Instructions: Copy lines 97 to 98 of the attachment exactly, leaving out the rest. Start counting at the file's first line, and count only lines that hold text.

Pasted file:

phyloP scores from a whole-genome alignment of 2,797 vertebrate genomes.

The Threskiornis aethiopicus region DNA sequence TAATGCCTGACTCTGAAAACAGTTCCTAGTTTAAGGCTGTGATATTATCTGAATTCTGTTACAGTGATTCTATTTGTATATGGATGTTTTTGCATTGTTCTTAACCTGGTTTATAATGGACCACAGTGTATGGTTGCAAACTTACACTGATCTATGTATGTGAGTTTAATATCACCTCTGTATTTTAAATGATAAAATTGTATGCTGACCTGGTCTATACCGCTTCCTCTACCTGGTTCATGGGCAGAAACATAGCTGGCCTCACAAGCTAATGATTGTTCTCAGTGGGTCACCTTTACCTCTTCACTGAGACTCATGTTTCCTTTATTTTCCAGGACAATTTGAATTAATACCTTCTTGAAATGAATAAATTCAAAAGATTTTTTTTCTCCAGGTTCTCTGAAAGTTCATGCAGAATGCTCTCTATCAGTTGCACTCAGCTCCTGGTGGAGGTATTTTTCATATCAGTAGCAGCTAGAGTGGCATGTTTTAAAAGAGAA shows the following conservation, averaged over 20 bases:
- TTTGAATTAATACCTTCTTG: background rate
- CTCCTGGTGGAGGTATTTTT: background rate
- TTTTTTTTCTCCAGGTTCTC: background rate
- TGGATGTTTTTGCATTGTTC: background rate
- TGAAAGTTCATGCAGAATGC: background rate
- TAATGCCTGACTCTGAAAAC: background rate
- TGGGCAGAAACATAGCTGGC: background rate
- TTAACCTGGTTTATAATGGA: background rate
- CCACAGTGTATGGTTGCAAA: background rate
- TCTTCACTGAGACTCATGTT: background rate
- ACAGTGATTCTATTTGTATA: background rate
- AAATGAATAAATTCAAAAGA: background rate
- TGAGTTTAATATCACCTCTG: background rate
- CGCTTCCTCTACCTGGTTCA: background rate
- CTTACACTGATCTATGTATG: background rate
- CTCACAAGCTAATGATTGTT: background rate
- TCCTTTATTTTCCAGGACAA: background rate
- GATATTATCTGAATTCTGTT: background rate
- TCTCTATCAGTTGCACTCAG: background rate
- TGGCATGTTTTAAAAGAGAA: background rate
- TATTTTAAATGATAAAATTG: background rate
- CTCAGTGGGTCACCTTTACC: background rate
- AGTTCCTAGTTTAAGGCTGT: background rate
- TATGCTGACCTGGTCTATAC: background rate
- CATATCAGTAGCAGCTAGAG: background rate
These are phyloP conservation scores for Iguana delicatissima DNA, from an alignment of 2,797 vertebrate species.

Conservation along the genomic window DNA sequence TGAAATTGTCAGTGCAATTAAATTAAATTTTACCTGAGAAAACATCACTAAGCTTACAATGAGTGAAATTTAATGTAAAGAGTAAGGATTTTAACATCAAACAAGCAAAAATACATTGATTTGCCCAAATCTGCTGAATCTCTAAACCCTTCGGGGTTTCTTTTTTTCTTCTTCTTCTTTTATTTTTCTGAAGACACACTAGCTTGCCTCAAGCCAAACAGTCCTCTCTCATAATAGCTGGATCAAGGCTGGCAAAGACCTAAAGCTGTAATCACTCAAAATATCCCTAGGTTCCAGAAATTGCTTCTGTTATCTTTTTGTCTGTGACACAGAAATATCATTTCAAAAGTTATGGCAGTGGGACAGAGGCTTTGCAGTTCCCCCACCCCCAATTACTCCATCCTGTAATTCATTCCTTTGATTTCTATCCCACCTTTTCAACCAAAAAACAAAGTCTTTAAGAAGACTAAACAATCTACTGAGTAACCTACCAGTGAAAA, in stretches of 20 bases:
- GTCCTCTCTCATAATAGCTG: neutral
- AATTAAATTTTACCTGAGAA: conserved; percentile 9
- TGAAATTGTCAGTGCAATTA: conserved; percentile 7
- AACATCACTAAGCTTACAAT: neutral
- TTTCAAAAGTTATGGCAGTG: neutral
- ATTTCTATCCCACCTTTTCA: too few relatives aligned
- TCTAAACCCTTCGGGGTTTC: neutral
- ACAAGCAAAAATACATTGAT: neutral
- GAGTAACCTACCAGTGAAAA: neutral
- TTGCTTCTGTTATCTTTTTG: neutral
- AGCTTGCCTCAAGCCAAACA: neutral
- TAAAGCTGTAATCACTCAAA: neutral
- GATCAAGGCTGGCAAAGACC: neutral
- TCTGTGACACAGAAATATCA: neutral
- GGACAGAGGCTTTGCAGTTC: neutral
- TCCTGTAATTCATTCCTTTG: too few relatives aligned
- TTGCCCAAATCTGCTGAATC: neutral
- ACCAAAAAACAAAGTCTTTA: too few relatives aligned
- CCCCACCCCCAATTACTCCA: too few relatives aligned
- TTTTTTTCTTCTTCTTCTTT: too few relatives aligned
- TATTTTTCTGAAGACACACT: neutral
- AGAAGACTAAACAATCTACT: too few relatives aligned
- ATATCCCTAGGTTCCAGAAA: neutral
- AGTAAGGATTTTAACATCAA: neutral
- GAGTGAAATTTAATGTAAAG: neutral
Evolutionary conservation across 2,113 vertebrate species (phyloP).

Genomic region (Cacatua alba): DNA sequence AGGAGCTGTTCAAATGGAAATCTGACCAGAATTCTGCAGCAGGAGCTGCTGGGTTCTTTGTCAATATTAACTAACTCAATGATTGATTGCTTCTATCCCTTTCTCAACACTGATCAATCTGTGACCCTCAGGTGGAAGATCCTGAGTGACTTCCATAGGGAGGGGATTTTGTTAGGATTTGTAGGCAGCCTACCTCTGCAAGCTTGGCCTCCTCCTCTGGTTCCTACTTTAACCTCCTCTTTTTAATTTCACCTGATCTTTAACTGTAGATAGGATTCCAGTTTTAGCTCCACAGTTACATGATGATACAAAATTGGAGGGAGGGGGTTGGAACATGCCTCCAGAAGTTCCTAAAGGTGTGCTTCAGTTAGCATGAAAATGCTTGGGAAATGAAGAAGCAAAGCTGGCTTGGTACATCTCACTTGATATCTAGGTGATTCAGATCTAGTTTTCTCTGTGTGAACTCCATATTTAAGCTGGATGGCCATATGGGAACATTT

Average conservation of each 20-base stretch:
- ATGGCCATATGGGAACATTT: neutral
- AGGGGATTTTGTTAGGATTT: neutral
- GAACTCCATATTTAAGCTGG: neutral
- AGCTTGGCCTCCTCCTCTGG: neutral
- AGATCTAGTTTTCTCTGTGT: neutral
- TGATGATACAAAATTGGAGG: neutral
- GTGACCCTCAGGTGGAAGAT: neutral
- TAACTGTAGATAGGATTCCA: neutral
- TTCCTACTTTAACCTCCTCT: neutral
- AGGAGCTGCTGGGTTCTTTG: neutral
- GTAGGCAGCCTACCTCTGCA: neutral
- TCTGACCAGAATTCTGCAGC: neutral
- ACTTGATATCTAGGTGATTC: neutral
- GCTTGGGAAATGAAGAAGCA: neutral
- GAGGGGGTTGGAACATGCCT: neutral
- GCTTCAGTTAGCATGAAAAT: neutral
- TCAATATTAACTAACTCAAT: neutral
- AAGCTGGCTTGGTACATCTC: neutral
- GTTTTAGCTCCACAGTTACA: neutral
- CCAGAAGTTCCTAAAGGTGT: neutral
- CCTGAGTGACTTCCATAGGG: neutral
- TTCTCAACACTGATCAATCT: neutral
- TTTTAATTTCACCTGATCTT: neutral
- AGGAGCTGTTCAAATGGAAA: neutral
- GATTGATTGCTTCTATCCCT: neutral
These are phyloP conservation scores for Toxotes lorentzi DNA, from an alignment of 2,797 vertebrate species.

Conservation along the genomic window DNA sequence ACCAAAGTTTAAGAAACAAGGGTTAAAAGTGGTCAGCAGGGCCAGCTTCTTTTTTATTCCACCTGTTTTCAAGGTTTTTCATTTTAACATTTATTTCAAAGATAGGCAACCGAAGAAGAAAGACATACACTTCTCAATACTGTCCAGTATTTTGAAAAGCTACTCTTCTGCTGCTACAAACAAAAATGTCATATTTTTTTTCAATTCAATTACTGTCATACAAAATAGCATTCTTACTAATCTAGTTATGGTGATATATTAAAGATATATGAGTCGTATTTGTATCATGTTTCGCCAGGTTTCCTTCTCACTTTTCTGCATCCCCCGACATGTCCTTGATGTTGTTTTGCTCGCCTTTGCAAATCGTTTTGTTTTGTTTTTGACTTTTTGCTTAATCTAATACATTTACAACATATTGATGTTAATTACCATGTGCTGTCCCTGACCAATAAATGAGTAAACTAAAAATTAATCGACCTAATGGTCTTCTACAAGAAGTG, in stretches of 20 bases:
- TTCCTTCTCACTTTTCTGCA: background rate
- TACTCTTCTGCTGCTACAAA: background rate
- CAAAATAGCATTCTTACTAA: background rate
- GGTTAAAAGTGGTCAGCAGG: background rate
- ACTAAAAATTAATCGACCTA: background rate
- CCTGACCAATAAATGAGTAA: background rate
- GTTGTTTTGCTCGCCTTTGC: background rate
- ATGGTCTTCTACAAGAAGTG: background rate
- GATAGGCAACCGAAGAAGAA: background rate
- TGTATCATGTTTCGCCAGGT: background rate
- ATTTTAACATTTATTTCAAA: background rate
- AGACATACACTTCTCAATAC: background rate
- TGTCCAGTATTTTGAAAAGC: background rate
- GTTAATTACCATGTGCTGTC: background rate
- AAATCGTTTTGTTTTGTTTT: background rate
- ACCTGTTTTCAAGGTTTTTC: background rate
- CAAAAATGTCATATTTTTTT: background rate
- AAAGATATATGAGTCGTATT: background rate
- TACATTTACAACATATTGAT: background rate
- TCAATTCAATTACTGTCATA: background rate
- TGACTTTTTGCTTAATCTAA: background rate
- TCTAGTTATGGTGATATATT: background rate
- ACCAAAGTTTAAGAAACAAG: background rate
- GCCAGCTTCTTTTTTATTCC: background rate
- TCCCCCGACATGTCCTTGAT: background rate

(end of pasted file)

- TGTCCAGTATTTTGAAAAGC: background rate
- GTTAATTACCATGTGCTGTC: background rate